At the center of the cosmic object, dubbed SBW1, is a star that was originally 20 times more massive than our sun and is now encased in a swirling ring of purple gas, the remains of a distant time when it cast off its outer layers via violent pulsations and winds.
Twenty-six years ago, NASA scientists say, another star with striking similarities to SBW1 went supernova. Early Hubble images of that star, SN 1987A, show eerie similarities to SBW1; both had rings of the same size and age and traveling at similar speeds; both were located in similar regions rich in ionized hydrogen; and they had the same brightness.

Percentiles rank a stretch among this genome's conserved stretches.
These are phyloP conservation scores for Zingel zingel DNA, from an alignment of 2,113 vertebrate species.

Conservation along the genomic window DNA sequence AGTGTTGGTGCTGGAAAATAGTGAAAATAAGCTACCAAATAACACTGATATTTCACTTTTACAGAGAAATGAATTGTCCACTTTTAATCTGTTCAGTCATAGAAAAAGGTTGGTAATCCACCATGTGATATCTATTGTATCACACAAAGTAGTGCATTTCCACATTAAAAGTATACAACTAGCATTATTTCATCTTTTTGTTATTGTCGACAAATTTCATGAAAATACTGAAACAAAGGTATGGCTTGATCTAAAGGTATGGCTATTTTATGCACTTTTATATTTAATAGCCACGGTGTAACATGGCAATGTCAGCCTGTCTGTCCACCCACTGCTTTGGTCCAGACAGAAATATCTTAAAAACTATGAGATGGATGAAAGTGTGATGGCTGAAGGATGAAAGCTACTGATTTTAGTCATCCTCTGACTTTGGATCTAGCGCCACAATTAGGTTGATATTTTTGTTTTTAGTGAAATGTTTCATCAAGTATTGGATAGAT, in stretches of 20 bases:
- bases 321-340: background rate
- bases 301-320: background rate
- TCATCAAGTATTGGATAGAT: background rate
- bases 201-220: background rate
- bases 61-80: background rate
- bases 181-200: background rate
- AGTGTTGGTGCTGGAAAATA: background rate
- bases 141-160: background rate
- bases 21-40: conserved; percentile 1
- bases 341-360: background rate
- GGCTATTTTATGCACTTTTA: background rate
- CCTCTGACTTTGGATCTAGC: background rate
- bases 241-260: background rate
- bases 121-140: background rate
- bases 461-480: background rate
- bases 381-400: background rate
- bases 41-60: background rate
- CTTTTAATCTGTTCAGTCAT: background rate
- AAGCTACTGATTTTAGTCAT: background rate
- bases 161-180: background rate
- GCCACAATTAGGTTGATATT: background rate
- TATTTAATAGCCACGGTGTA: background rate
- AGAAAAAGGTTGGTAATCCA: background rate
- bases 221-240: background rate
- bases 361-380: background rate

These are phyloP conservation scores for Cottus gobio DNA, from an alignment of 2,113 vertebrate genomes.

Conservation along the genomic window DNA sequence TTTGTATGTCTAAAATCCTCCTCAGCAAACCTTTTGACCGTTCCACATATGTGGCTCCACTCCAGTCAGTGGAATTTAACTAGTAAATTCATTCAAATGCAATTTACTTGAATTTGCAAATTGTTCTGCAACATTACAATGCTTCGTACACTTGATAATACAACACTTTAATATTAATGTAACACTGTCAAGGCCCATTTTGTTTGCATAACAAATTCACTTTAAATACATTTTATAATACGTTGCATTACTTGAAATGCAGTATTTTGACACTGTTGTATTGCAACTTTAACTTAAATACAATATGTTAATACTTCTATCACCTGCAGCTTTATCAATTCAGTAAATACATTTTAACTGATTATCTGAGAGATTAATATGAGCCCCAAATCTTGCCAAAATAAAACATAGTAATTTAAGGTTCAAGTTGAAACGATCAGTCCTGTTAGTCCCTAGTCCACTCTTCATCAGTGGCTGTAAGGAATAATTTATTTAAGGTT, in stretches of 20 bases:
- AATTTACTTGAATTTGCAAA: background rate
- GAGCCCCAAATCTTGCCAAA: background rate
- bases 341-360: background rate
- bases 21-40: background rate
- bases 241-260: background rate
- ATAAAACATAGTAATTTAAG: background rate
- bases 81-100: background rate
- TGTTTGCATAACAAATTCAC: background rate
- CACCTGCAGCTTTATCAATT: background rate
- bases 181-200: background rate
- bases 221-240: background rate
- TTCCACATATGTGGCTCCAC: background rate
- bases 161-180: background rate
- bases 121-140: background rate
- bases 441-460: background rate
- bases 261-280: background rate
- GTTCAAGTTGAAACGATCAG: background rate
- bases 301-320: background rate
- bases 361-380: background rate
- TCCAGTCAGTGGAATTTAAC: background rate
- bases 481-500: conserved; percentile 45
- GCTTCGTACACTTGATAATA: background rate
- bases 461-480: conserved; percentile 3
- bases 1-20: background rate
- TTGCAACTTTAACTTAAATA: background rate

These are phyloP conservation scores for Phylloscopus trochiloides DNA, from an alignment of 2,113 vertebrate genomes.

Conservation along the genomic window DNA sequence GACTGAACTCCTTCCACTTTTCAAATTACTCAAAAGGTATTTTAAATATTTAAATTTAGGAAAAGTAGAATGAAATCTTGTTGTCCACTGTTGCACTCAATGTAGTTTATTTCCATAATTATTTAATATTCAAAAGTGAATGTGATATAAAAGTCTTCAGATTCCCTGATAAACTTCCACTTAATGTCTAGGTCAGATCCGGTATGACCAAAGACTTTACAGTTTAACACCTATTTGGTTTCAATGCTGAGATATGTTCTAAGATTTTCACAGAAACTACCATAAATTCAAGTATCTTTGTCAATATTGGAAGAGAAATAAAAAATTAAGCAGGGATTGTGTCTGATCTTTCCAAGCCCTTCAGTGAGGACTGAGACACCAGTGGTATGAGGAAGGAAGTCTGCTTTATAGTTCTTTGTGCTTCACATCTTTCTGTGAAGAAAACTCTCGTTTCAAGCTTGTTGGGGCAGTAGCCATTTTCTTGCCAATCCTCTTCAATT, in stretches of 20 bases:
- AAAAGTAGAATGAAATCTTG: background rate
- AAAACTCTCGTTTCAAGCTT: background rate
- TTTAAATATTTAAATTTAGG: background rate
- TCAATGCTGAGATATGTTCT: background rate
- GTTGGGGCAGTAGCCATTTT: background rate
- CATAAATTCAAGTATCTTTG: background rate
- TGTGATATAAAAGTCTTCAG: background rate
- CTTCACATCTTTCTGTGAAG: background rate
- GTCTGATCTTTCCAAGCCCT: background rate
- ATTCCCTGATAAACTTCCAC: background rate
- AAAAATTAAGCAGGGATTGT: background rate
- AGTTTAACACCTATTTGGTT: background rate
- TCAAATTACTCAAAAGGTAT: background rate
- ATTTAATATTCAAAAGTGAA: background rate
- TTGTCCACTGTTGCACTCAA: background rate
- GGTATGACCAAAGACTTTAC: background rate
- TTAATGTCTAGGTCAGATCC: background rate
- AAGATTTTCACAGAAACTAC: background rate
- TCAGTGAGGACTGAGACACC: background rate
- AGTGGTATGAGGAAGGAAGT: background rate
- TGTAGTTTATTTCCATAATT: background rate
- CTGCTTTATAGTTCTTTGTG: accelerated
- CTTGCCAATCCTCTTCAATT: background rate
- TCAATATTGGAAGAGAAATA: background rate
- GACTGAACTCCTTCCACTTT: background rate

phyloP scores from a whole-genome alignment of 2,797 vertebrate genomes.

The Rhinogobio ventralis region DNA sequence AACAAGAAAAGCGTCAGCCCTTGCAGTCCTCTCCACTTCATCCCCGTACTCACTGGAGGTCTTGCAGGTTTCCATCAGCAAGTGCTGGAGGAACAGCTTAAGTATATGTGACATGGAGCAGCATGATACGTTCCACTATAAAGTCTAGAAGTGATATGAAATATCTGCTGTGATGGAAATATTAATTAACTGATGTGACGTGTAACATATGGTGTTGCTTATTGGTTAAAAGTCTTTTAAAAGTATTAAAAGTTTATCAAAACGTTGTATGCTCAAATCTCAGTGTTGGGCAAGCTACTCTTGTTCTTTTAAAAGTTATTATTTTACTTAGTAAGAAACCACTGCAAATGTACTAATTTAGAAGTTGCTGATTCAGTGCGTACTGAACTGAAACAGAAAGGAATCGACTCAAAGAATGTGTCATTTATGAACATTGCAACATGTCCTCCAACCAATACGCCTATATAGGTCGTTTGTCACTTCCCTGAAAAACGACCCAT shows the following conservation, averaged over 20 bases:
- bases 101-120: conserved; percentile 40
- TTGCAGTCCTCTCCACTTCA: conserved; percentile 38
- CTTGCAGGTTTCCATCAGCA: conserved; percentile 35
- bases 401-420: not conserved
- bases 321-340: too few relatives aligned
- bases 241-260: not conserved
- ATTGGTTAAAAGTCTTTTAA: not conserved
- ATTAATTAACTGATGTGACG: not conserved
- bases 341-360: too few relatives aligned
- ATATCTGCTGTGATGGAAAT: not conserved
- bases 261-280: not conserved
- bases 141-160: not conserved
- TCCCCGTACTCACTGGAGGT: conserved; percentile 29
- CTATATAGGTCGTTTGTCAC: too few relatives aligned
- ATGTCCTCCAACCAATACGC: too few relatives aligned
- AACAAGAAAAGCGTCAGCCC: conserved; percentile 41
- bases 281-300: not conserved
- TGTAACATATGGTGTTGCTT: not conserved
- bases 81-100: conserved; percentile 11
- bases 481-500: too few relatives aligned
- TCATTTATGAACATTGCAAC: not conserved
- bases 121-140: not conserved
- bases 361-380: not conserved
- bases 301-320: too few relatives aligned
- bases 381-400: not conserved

SBW1 is a snapshot of SN1987A's appearance before it exploded, say astronomers who have spent years studying both.
At more than 20,000 light years from Earth, SBW1 will be safe to observe, they said, and if we are lucky it could happen in our lifetimes.
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